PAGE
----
Congressional Democrats repeatedly defended the Foreign Intelligence Surveillance Act applications against Donald Trump adviser Carter Page, but former deputy attorney general Sally Yates said last week she would not have signed the warrants with her knowledge now of the errors and omissions made in obtaining them.
Department of Justice inspector general Michael Horowitz outlined numerous abuses in the FISA process to surveil Page in a watchdog report last year, particularly its heavy reliance on the discredited Christopher Steele dossier and the concealment of the Hillary Clinton campaign's involvement.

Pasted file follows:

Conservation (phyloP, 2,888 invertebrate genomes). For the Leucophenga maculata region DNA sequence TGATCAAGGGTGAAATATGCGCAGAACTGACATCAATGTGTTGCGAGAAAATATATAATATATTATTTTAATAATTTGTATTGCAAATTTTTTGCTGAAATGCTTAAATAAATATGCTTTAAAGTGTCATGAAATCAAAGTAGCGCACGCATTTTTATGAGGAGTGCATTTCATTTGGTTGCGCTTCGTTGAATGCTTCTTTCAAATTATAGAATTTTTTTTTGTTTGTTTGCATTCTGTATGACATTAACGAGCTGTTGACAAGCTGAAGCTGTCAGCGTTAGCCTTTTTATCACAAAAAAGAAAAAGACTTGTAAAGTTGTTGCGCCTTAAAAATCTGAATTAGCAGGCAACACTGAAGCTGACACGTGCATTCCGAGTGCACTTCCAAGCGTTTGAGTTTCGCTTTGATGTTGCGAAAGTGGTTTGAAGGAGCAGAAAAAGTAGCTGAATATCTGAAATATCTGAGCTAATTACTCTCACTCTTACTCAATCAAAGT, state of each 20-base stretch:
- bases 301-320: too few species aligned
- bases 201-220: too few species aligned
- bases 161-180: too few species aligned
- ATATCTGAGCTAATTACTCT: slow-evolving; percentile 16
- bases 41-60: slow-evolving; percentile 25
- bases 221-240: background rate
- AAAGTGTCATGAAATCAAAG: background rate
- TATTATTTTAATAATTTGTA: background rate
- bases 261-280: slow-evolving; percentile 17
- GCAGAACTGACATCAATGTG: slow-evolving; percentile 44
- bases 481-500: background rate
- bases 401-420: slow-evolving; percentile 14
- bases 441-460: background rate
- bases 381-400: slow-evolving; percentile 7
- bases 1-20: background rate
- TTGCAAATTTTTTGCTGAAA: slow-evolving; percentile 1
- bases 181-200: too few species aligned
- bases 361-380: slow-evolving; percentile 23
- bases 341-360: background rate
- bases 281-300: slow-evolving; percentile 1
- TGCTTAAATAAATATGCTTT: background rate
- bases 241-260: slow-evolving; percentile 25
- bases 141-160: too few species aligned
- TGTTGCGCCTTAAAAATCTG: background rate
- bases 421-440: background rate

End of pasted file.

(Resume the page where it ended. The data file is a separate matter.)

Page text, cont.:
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But when Republicans led by Rep. Devin Nunes (R., Calif.) spoke out against the surveillance of Page in 2018, Reps. Adam Schiff (D., Calif.), Eric Swalwell (D., Calif.), Jerrold Nadler (D., N.Y.), and others claimed Steele was trustworthy and ample justification existed for the FISA warrants.
Steele accused Page of being a Kremlin operative within the Trump campaign, but the sprawling Robert Mueller investigation concluded no evidence existed of any conspiracy between Page and the Russians.